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The amount of ethnically diverse Academy Award winners and nominees can probably be counted on one hand.
Last year alone the film, “12 Years A Slave”, a low-budget film directed by an almost unknown African-American director, Steve McQueen, made history by winning Best Picture. Some critics agreed and others believed it won due to its almost controversial issue on slavery. This critic, believes without a doubt, it was the rightful winner.

Yet once again, Academy Awards season is here and so are the nominees. One look at that list and it’s obvious that once again, only white actors have been nominated.
Is it fair? Of course not.

Can we, as the viewers do anything about it? Probably not.

Will this ever change—not only at award shows, but also in the Hollywood business? Who knows.

According to a 2013 article in The Los Angeles Times, “94% of academy voters are white and 77% are male. Blacks make up about 2% of the academy and Latinos less than 2%.”

What we have to accept about these statistics is that it’s a white man’s world, and it probably will be for years to come.
The lack of ethnic diversity in the industry has been receiving a lot more attention over the last couple of years, yet there haven’t been many significant changes. Just 15 African-American actors and eight Latino actors have won an Oscar.

Last year, Mexican born director Alfonso Cuaron was the first Mexican to win a Best Director award.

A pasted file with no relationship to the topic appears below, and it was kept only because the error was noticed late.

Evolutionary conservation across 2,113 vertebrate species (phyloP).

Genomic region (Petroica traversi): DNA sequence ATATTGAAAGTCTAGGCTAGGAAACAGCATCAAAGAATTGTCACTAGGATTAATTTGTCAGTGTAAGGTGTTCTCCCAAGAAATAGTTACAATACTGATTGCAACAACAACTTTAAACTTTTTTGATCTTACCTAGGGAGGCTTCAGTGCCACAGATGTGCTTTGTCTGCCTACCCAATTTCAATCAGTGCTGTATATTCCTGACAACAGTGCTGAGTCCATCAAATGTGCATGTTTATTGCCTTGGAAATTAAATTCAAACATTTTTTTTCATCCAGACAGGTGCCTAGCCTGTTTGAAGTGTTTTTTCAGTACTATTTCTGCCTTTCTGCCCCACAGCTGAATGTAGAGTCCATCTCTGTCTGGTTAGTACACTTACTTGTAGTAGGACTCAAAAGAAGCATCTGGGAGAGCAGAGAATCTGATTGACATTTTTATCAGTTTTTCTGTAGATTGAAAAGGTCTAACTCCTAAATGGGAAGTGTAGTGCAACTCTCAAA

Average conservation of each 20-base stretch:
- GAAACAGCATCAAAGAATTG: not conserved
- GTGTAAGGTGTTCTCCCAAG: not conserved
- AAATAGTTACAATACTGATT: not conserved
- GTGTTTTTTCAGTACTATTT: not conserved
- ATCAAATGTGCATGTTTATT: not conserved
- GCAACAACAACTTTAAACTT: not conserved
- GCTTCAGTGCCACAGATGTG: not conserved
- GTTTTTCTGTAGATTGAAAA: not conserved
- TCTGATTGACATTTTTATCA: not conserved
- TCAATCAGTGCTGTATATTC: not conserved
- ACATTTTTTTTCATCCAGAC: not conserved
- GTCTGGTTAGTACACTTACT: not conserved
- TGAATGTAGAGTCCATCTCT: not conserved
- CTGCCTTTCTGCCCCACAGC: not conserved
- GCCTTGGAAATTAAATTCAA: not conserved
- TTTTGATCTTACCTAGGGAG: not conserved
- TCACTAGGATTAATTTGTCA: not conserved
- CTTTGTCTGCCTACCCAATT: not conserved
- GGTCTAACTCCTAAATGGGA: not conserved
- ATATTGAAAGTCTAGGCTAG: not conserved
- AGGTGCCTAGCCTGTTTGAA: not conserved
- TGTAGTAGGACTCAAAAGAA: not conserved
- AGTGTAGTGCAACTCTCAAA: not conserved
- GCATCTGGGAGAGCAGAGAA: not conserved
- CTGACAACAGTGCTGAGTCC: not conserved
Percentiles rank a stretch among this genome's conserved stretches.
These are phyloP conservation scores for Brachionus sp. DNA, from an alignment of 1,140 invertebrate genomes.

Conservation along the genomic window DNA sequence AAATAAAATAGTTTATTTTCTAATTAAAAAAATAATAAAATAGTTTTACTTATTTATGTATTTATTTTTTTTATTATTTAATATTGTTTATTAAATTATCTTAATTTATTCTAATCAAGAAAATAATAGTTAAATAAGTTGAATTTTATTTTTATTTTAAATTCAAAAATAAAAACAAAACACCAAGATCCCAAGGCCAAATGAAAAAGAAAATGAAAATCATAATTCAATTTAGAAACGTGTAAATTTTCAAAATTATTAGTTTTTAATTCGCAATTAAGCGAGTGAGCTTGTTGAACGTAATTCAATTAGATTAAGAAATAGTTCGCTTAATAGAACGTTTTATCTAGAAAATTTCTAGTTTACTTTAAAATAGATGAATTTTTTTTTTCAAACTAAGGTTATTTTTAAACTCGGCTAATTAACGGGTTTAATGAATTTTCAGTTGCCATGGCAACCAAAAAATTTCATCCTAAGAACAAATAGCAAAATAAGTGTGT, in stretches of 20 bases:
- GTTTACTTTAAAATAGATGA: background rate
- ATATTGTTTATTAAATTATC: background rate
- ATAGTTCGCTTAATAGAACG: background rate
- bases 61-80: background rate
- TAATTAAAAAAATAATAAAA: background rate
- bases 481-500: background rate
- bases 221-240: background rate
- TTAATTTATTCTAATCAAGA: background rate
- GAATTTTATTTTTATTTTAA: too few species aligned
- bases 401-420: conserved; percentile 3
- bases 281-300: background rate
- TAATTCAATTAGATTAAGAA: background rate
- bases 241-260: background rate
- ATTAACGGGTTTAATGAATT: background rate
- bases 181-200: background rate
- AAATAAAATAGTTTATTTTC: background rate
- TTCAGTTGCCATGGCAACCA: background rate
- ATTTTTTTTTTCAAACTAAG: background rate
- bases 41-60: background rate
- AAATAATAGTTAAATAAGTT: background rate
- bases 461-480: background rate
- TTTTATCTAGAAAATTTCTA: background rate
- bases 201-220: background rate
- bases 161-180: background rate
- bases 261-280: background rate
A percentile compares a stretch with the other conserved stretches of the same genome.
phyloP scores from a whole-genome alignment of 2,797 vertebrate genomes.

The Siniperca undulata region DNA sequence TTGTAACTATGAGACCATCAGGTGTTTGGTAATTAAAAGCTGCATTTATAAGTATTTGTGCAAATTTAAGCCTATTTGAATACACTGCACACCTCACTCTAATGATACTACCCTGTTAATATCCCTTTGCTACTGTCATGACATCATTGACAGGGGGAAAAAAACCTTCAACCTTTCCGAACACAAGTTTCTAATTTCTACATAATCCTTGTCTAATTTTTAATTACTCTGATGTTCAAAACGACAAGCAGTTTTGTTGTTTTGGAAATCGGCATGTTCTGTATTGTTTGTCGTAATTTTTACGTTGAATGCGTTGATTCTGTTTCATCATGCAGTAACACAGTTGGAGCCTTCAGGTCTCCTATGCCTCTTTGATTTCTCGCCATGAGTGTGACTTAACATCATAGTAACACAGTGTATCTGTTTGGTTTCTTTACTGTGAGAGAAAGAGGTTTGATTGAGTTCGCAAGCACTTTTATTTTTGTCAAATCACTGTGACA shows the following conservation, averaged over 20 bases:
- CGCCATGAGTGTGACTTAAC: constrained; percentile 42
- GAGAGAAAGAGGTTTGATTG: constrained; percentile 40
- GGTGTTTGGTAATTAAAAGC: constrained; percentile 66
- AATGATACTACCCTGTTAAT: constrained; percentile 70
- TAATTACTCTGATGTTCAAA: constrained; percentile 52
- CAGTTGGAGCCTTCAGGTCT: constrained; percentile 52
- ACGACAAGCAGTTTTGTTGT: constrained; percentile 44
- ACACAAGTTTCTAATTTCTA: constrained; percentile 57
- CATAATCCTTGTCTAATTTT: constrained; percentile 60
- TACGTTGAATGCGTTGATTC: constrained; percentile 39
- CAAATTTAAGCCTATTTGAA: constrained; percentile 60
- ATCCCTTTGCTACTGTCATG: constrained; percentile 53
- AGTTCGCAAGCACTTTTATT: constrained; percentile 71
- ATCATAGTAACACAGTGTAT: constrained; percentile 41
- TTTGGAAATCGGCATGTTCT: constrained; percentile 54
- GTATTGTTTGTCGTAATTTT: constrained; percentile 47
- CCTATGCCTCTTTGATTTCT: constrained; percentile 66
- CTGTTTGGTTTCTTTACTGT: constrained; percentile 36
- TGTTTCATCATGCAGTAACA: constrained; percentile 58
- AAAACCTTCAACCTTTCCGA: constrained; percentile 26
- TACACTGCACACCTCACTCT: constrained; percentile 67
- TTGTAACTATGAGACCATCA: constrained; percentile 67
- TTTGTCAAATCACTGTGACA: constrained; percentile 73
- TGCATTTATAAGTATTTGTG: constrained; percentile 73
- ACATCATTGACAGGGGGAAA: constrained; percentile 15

This past weekend, our very own Pasadena Star News featured a front-page story on Darren D. Dickerson, a veteran entertainment publicist who is currently developing Myriad Honors, a new awards program that will “focus on minority and foreign talent often overlooked by Hollywood.”

After last weeks nominees were announced, the need for activists (if you will) like this is more and more dire. Disappointed over the powerful film “Selma” being overshadowed at the box office by “American Sniper” over MLK weekend, (personally witnessed by yours truly) as well as only its two Oscar nominations, Dickerson plans on having a 75% ethnically diverse voters.

In recent years, this writer has noted that the 18 to 25-year-old bracket of active movie goers think of the Oscars as a big joke because there is never any surprises with the nominees. Earlier this month, “Boyhood” and Michael Keaton of “Birdman” won top honors at the 2015 Golden Globe Awards. What most fans know is that is just a hop, a skip and a jump away from winning an Oscar.

Now, all the nominees have their own right to be nominated in the first place. However, “movie mania” mostly spreads by word of mouth. None of these films would be anywhere without the viewers. Therefore, it’s up to everyone to stop letting themselves be force fed this tiny niche of films as the only “worthy” ones of receiving a gold statue.

 

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